What use is an arts degree?
Broadcaster Gráinne Seoige
Esoteric philosophers, unemployed writers and ready-made civil servants: just some of the stereotypes of arts graduates. So what use is an arts degree today?
Employers are crying out for science, engineering and technology graduates, and students are responding to their call. In the past five years, they have increasingly gravitated towards science, engineering and technology (SET) courses.
CAO points for science have risen and are expected to rise again this year. But humanities – arts – and social-science courses remain resilient, still drawing the lion’s share of students.
A recent survey of more than 400 companies, with a total of more than 140,000 employees, showed that just 12 per cent of employers have taken on humanities graduates within the past year; only a further 12 per cent have given jobs to social-science graduates.
At the same time, there are significant skills shortages in a number of science, engineering and technology-related areas. Employers are questioning whether we have too many arts graduates.
How many people are studying arts? Humanities and social-science courses are, by far, still the most popular in the State. University College Dublin’s arts degree course draws the largest student numbers. Twenty-two per cent of CAO applicants in 2012 plumped for a humanities or social-science course as their first preference, down from 24 per cent in 2011.
The second-most-popular subject choice, business and administration courses, took just under 22 per cent of first preferences.
Science is the third-most-popular subject choice – but the number choosing science courses as their first preference on the CAO form has risen steadily over the past five years, from 10.6 per cent in 2008 to 14.4 per cent in 2011 and a record high of 16 per cent in 2012.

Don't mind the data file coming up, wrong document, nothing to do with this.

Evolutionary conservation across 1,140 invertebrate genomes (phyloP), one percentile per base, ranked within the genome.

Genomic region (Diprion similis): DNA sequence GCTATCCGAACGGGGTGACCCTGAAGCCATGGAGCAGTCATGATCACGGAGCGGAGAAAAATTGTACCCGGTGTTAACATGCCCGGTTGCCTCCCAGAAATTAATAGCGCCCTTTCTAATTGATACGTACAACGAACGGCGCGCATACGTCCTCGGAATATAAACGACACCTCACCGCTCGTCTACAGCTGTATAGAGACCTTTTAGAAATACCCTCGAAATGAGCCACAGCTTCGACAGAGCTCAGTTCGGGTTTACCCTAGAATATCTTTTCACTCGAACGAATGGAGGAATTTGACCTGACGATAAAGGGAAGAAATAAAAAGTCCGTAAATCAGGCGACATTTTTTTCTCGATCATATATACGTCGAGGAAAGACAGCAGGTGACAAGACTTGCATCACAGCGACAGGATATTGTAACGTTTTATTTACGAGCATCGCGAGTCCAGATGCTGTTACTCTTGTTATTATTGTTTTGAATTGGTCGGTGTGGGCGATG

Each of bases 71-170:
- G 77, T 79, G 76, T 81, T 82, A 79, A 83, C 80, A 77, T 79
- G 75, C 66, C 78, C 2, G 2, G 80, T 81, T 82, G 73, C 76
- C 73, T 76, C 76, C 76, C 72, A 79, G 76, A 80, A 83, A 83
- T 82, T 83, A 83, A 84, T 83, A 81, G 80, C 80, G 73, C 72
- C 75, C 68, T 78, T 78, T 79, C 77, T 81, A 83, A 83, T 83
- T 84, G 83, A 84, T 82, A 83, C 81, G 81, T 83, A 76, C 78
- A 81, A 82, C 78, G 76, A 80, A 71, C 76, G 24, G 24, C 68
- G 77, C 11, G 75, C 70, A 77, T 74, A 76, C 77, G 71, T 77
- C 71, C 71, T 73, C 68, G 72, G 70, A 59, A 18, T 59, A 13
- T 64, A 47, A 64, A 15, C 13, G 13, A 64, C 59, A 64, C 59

This increasing demand for science courses has not exactly led students to desert humanities.
A total of 12,012 students (26 per cent) accepted places on humanities or social-science courses in 2012, well in excess of the 6,968 (15 per cent) who accepted a place on science or applied- science degree courses.
Why are so many students still choosing arts?
Bachelor-of-arts degrees are incredibly diverse and encompass a wide range of courses, including journalism, marketing, history, English, psychology and languages. Humanities students could also have BAs in accounting and finance.
Many students choose humanities because they don’t know what career path to choose, but not all are so undecided. Sinéad Slattery, a first-year arts student at UCD, opted for the degree because it gave her the option to study languages. “I have a chance to travel or work abroad for a year or two after college,” she says. “I think a lot of people choose arts because the degree has subjects that they want to study, and they come out with a broad set of transferable skills.”
After an arts degree . . . what now?
A humanities education is, by and large, a broad qualification, so career experts advise graduates in search of good, long-term employment prospects to go on to a specialised postgraduate degree. These invariably cost thousands of euro in fees. A primary degree in humanities or social science should generally be seen as a gateway degree, says Dr Edward Herring, dean of arts at NUI Galway.
The Hunt Report, published in early 2011, called for a changed approach to education where primary degrees are flexible, gateway awards that teach transferable skills. “The situation for arts students is no different from many students,” says Herring, who points out that graduates with basic science degrees are also likely to go on to postgraduate study. “Such degrees are perceived to be more vocationally oriented, but, in truth, most chemistry graduates do not – and do not wish to – become research chemists.”